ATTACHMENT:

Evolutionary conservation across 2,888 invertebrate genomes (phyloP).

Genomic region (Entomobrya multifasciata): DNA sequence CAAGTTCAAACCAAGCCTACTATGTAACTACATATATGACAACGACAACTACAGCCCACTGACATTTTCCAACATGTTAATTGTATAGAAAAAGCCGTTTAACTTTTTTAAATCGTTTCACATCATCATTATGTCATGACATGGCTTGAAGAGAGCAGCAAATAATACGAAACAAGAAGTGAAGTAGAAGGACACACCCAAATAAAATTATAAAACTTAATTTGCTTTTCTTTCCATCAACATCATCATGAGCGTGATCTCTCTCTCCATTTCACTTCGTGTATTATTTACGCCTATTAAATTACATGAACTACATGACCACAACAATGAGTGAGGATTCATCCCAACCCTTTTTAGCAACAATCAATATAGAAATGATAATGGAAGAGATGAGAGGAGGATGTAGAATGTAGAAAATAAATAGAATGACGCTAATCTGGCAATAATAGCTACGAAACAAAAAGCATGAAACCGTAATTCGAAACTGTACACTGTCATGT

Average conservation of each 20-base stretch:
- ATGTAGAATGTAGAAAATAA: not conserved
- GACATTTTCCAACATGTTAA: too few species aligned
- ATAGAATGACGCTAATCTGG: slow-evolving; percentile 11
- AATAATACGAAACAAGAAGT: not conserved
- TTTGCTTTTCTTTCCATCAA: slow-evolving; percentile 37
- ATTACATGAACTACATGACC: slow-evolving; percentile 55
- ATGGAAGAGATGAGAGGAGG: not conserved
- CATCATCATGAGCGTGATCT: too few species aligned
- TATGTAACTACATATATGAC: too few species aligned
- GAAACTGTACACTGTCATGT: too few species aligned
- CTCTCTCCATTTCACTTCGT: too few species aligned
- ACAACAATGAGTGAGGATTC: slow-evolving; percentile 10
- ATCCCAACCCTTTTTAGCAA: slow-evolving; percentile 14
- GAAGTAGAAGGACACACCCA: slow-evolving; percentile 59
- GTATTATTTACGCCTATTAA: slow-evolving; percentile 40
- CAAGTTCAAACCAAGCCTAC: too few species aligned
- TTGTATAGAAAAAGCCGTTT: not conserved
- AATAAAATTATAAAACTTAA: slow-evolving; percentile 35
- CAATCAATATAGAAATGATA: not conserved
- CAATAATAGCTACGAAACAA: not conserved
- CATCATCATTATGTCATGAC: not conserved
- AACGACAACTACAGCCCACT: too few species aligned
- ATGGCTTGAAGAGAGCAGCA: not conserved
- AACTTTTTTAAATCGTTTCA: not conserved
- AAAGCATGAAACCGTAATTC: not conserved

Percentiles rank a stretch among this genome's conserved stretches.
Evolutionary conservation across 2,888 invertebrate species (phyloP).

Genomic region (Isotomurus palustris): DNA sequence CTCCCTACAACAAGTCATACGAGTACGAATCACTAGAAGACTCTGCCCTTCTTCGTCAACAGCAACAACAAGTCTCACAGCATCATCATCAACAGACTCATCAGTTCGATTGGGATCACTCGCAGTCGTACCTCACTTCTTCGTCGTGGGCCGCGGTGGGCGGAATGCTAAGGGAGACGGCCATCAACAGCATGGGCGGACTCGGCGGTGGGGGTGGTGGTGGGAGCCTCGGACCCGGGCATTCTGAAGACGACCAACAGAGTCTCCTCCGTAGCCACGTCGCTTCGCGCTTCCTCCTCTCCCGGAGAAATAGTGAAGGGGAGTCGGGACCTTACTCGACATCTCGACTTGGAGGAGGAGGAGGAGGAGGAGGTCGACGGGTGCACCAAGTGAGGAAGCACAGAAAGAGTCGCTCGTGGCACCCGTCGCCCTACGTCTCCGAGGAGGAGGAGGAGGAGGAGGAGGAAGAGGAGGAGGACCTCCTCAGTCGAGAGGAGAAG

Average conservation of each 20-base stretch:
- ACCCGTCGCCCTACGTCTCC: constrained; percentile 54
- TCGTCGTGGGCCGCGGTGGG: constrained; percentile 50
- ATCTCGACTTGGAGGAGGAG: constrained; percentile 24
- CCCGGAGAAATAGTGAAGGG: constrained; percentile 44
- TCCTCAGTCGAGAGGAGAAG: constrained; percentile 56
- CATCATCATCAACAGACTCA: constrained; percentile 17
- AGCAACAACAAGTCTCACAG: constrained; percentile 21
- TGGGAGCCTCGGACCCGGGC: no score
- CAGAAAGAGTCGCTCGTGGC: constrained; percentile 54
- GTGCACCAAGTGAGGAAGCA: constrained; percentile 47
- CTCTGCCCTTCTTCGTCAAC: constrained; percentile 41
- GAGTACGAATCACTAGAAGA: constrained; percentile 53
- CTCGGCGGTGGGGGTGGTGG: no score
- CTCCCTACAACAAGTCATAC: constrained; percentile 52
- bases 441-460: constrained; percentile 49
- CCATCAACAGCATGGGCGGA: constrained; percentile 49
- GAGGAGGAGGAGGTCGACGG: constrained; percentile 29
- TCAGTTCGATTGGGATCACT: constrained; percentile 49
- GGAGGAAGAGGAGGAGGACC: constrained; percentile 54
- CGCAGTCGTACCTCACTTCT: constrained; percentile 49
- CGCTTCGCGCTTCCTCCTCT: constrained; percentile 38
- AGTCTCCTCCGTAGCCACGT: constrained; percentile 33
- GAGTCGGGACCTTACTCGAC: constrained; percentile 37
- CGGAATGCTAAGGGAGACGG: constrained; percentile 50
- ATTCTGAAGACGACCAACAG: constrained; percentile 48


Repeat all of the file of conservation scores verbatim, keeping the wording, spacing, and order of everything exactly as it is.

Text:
Evolutionary conservation across 2,888 invertebrate genomes (phyloP).

Genomic region (Entomobrya multifasciata): DNA sequence CAAGTTCAAACCAAGCCTACTATGTAACTACATATATGACAACGACAACTACAGCCCACTGACATTTTCCAACATGTTAATTGTATAGAAAAAGCCGTTTAACTTTTTTAAATCGTTTCACATCATCATTATGTCATGACATGGCTTGAAGAGAGCAGCAAATAATACGAAACAAGAAGTGAAGTAGAAGGACACACCCAAATAAAATTATAAAACTTAATTTGCTTTTCTTTCCATCAACATCATCATGAGCGTGATCTCTCTCTCCATTTCACTTCGTGTATTATTTACGCCTATTAAATTACATGAACTACATGACCACAACAATGAGTGAGGATTCATCCCAACCCTTTTTAGCAACAATCAATATAGAAATGATAATGGAAGAGATGAGAGGAGGATGTAGAATGTAGAAAATAAATAGAATGACGCTAATCTGGCAATAATAGCTACGAAACAAAAAGCATGAAACCGTAATTCGAAACTGTACACTGTCATGT

Average conservation of each 20-base stretch:
- ATGTAGAATGTAGAAAATAA: not conserved
- GACATTTTCCAACATGTTAA: too few species aligned
- ATAGAATGACGCTAATCTGG: slow-evolving; percentile 11
- AATAATACGAAACAAGAAGT: not conserved
- TTTGCTTTTCTTTCCATCAA: slow-evolving; percentile 37
- ATTACATGAACTACATGACC: slow-evolving; percentile 55
- ATGGAAGAGATGAGAGGAGG: not conserved
- CATCATCATGAGCGTGATCT: too few species aligned
- TATGTAACTACATATATGAC: too few species aligned
- GAAACTGTACACTGTCATGT: too few species aligned
- CTCTCTCCATTTCACTTCGT: too few species aligned
- ACAACAATGAGTGAGGATTC: slow-evolving; percentile 10
- ATCCCAACCCTTTTTAGCAA: slow-evolving; percentile 14
- GAAGTAGAAGGACACACCCA: slow-evolving; percentile 59
- GTATTATTTACGCCTATTAA: slow-evolving; percentile 40
- CAAGTTCAAACCAAGCCTAC: too few species aligned
- TTGTATAGAAAAAGCCGTTT: not conserved
- AATAAAATTATAAAACTTAA: slow-evolving; percentile 35
- CAATCAATATAGAAATGATA: not conserved
- CAATAATAGCTACGAAACAA: not conserved
- CATCATCATTATGTCATGAC: not conserved
- AACGACAACTACAGCCCACT: too few species aligned
- ATGGCTTGAAGAGAGCAGCA: not conserved
- AACTTTTTTAAATCGTTTCA: not conserved
- AAAGCATGAAACCGTAATTC: not conserved

Percentiles rank a stretch among this genome's conserved stretches.
Evolutionary conservation across 2,888 invertebrate species (phyloP).

Genomic region (Isotomurus palustris): DNA sequence CTCCCTACAACAAGTCATACGAGTACGAATCACTAGAAGACTCTGCCCTTCTTCGTCAACAGCAACAACAAGTCTCACAGCATCATCATCAACAGACTCATCAGTTCGATTGGGATCACTCGCAGTCGTACCTCACTTCTTCGTCGTGGGCCGCGGTGGGCGGAATGCTAAGGGAGACGGCCATCAACAGCATGGGCGGACTCGGCGGTGGGGGTGGTGGTGGGAGCCTCGGACCCGGGCATTCTGAAGACGACCAACAGAGTCTCCTCCGTAGCCACGTCGCTTCGCGCTTCCTCCTCTCCCGGAGAAATAGTGAAGGGGAGTCGGGACCTTACTCGACATCTCGACTTGGAGGAGGAGGAGGAGGAGGAGGTCGACGGGTGCACCAAGTGAGGAAGCACAGAAAGAGTCGCTCGTGGCACCCGTCGCCCTACGTCTCCGAGGAGGAGGAGGAGGAGGAGGAGGAAGAGGAGGAGGACCTCCTCAGTCGAGAGGAGAAG

Average conservation of each 20-base stretch:
- ACCCGTCGCCCTACGTCTCC: constrained; percentile 54
- TCGTCGTGGGCCGCGGTGGG: constrained; percentile 50
- ATCTCGACTTGGAGGAGGAG: constrained; percentile 24
- CCCGGAGAAATAGTGAAGGG: constrained; percentile 44
- TCCTCAGTCGAGAGGAGAAG: constrained; percentile 56
- CATCATCATCAACAGACTCA: constrained; percentile 17
- AGCAACAACAAGTCTCACAG: constrained; percentile 21
- TGGGAGCCTCGGACCCGGGC: no score
- CAGAAAGAGTCGCTCGTGGC: constrained; percentile 54
- GTGCACCAAGTGAGGAAGCA: constrained; percentile 47
- CTCTGCCCTTCTTCGTCAAC: constrained; percentile 41
- GAGTACGAATCACTAGAAGA: constrained; percentile 53
- CTCGGCGGTGGGGGTGGTGG: no score
- CTCCCTACAACAAGTCATAC: constrained; percentile 52
- bases 441-460: constrained; percentile 49
- CCATCAACAGCATGGGCGGA: constrained; percentile 49
- GAGGAGGAGGAGGTCGACGG: constrained; percentile 29
- TCAGTTCGATTGGGATCACT: constrained; percentile 49
- GGAGGAAGAGGAGGAGGACC: constrained; percentile 54
- CGCAGTCGTACCTCACTTCT: constrained; percentile 49
- CGCTTCGCGCTTCCTCCTCT: constrained; percentile 38
- AGTCTCCTCCGTAGCCACGT: constrained; percentile 33
- GAGTCGGGACCTTACTCGAC: constrained; percentile 37
- CGGAATGCTAAGGGAGACGG: constrained; percentile 50
- ATTCTGAAGACGACCAACAG: constrained; percentile 48